It’s been over 100 days now since you first subscribed to my “To
the Top” Newsletter, Top 10 Success Principles, HOT Leadership Tips 
and Best of the Best Prospecting Series.

You still have quite a ways to go before you receive all of my 
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Stay tuned for some of your best training yet.

You are now up to HOT Leadership Tip #7, which happens to be one of
my personal favorites.

I’m going to take you back to one specific day about nine month s
ago.

I had just signed a 3 Year Contract to study, practice and live the 
art of Tae Kwon Do with a 6th Degree Black Belt & Master Teacher; 
Master Do Young Kwon.

I thought knew what I was in for, however, I didn’t realize how 
deep I was in it!

On my first day of class, I was taught some of the simple basic 
hand techniques and kicks.

Not too bad I thought. I can get good at
 this.

And then, something interesting happened.

When Master Kwon commanded the class to line up, side by side,in 
belt order, I found myself at the very end, in the back of the Do
Jang. (This is what a Korean Tae Kwon Do Training Place is called.)

Yes, I was a white belt, on my first day of class.

The lowest man 
on the totem pole.

White represented the fact that I was fresh, pure, innocent and 
completely brand new to the art and discipline.

The other belts of yellow, orange, purple, green, blue, brown, high
 brown, red, red stripe, double red stripe, black and many degrees
of black, all stood at attention to our Master Teacher, motionless,
 eyes focused, mind focused and body focused, waiting for Master
 Kwon’s next command.

I was nervous, not sure what was going to happen, or come next.

Here I was, on my first day of class, sweating it out, unsure of
 what was about to happen.

I was in the “un”knowing and very anxious.

I could feel my body tense up and all I could think about was my 
fear, as we stood there, eyes front, staring into a giant mirror on 
the front wall.

Not one single person moved their head, their eyes or their body.

You could hear a pin drop.

I was the only one looking around, checking out the whole scene,
 for a full minute.

It seemed like eternity.

waiting…

waiting…

waiting…

Then came Master Kwon’s command in a soft voice.

”Jumping Jacks #1, 10 times.”

Jumping Jacks?

Are you kidding me, I thought to myself.

Here I am enrolled in the Martial Arts, standing next to kids that 
are 5, 7 and 10 years old, who were already 5 belts ahead of me and 
we are going to do Jumping Jacks?

I was embarrassed to say the least, almost insulted that this was 
part of my training.

All the parents and other students getting ready for the next class 
to begin, were watching silently.

Here I just dedicated three full years of my life, paid thousands 
of dollars to learn Tae Kwon Do, and Jumping Jacks is the next 
command?

I wanted to walk off the mat and go home.

For that brief moment, I 
was burning up inside.

Well, to my surprise, these Jumping Jacks were not your “typical”
Jumping Jacks that you and I learned in grade school.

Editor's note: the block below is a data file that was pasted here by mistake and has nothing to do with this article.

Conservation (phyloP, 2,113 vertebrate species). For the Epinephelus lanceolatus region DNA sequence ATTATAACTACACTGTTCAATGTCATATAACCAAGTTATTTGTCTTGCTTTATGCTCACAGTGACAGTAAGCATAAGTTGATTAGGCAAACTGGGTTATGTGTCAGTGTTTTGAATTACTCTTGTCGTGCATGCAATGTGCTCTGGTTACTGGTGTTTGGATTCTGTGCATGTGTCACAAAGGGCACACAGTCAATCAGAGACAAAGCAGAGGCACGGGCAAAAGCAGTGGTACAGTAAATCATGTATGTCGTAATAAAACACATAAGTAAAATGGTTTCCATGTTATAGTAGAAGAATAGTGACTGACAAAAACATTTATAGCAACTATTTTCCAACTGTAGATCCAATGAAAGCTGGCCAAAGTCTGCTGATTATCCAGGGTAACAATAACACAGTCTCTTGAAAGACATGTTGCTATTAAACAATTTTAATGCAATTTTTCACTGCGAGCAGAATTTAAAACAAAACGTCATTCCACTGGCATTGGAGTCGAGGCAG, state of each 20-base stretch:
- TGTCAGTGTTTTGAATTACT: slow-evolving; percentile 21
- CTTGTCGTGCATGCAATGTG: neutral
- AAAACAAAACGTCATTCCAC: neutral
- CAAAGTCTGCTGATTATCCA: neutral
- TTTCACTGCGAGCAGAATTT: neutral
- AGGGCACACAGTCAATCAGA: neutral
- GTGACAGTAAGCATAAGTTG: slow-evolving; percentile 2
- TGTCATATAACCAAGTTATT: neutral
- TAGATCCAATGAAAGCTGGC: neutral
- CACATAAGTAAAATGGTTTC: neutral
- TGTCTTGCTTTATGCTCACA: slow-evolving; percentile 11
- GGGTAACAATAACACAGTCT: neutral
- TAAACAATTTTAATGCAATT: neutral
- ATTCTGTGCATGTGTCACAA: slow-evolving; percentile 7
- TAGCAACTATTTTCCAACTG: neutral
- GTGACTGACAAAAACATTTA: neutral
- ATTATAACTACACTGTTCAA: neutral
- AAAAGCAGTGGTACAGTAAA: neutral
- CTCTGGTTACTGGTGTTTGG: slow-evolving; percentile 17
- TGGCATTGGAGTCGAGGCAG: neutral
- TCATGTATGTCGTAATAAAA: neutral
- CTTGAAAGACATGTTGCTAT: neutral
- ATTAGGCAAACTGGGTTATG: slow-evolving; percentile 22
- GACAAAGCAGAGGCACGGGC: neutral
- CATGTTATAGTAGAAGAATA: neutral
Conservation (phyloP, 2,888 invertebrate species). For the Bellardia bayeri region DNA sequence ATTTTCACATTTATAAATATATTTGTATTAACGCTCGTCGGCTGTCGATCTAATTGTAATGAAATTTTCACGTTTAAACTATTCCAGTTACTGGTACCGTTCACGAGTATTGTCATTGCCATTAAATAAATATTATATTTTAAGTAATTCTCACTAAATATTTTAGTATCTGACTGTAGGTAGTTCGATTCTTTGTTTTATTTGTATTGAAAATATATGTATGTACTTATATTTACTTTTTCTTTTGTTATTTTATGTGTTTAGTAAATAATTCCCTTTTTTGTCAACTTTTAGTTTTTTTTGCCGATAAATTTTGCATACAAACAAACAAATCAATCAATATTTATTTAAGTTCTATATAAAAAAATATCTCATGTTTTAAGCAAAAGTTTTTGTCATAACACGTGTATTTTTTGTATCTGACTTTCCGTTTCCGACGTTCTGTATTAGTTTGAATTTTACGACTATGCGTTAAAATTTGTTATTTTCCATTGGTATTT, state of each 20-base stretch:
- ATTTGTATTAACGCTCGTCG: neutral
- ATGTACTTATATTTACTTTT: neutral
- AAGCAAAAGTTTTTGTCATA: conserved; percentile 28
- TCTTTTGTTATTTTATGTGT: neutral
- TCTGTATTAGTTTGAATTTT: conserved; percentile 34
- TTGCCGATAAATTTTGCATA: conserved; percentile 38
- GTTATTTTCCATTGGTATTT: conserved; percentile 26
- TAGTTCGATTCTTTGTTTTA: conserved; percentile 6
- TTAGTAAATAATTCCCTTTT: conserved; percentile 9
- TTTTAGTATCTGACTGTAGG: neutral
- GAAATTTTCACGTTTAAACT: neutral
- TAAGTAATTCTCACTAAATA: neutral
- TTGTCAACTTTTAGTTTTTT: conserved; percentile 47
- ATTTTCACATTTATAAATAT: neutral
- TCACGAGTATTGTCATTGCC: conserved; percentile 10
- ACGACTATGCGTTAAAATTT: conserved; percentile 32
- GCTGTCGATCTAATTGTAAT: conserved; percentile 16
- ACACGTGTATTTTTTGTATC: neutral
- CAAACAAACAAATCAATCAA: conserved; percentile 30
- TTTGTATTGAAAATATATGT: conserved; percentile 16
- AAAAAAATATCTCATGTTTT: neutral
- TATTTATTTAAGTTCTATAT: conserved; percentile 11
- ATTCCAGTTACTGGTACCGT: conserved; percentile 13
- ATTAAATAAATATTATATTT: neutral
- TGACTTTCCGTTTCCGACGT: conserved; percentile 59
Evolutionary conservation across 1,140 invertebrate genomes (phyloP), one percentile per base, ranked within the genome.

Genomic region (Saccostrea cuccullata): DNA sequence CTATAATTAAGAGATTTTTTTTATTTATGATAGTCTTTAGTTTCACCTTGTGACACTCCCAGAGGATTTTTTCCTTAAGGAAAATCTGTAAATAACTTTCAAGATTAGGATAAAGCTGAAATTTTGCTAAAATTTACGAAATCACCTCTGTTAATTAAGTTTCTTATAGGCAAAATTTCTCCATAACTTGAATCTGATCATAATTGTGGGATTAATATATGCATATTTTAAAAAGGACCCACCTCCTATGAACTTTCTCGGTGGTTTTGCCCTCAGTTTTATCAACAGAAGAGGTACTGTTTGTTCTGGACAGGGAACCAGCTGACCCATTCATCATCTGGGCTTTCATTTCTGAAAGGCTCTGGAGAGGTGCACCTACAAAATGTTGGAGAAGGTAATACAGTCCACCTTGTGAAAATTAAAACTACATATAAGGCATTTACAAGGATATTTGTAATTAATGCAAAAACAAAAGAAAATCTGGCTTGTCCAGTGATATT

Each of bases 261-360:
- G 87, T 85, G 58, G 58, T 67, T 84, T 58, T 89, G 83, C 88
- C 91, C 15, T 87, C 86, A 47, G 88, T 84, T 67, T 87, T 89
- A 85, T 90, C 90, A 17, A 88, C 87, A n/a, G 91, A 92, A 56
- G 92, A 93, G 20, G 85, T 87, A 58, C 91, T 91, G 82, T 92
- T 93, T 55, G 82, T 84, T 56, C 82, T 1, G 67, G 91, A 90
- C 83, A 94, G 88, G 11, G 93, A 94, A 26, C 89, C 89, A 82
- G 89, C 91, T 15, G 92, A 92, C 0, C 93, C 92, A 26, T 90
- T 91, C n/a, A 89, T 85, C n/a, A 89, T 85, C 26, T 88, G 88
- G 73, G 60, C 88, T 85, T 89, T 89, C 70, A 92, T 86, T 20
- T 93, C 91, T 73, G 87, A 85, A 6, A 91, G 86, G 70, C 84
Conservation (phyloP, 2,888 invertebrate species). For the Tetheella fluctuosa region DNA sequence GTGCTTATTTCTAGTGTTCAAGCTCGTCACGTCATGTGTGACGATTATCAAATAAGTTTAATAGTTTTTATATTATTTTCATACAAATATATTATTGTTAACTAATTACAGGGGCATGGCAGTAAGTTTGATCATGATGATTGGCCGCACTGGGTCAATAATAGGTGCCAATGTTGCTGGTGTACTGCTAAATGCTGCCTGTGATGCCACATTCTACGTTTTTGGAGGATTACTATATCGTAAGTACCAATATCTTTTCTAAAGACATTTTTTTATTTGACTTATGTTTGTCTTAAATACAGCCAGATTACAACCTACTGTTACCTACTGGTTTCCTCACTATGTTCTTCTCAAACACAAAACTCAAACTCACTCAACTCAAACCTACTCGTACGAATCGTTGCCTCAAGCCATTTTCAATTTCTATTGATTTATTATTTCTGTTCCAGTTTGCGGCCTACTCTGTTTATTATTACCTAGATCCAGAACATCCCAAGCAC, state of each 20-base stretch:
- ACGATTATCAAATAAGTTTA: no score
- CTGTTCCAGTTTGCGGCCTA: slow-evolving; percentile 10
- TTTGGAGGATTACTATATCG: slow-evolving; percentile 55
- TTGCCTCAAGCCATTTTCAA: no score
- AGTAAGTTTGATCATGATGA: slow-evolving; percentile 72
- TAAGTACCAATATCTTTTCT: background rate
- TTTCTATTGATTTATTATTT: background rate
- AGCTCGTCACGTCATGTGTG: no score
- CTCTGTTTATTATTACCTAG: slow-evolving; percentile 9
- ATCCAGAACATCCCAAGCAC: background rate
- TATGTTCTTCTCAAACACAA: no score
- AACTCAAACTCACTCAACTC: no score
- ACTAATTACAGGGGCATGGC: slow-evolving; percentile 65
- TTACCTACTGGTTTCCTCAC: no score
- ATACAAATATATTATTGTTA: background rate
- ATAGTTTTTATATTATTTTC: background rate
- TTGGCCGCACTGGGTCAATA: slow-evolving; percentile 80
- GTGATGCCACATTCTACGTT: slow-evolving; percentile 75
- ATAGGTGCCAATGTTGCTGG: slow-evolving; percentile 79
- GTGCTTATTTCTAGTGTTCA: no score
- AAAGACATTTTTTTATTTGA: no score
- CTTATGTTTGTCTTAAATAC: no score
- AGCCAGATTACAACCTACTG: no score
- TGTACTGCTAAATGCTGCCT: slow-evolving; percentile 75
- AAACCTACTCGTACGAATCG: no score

They are Korean Jumping Jacks, much different than regular Jumping
Jacks.

So, let me tell you, when the class began to perform, like a well
oiled machine, all in unison, all together, perfectly in synch, I
was the only one who looked like a babbling idiot.

Imagine a rag doll just floundering around, mixed up and confused
 and completely out of sync.

The cadence and rhythm of the class performance was stellar.

My performance was quite the spectacle.

It was at this time that I realized HOT Leadership Tip #7.

And it is this…

“The best leaders are the best followers”.

You see, I thought I was “too cool for school”, and the words, “I 
already know this” took me from a place of  self to a place called
 ego.

I realized that day, that there should never be a moment as a 
leader, when we could not be humbled and willing to learn from those
 who have come before us, who have already mastered the skills that
 we have not and who know far more about a subject than we do.

There should never be a day when you aren’t willing to repeat what 
you’ve already learned, heard and practiced, knowing that
 repetition is the mother of all skill and that these simple little
 skills will become those that will take you to the top.

That day, I realized that no matter how much I thought I knew about 
life, I didn’t know anything about Korean Jumping Jacks!

And if I didn’t know about Korean Jumping Jacks, then there had to
be plenty more I didn’t know about EVERYTHING!

In other words, as a leader, you can always learn something new, 
from everyone.

Here I was a 35 year old guy, who bench presses over 300 lbs, 
learning Korean Jumping Jacks from a seven year old little girl.

Certainly one of my greatest lessons in life and about leadership.

Although I am 28 years her senior, success knows no age, race, 
religion, sex or skin color.

Poof positive that many times, the student can teach the teacher, regardless of the 
subject.

Never, ever, be too cool for school.

Remember, the more you listen, the more you learn.

And the more you learn, the more you will earn.

It’s a direct relationship.

Stay humble and stay green.

For when you are green, you are growing.

When you are “ripe”, you are rotting.

And there you have HOT Leadership Tip #7, “The best leaders are 
also the best followers.”

Become a great follower, and then become a great leader.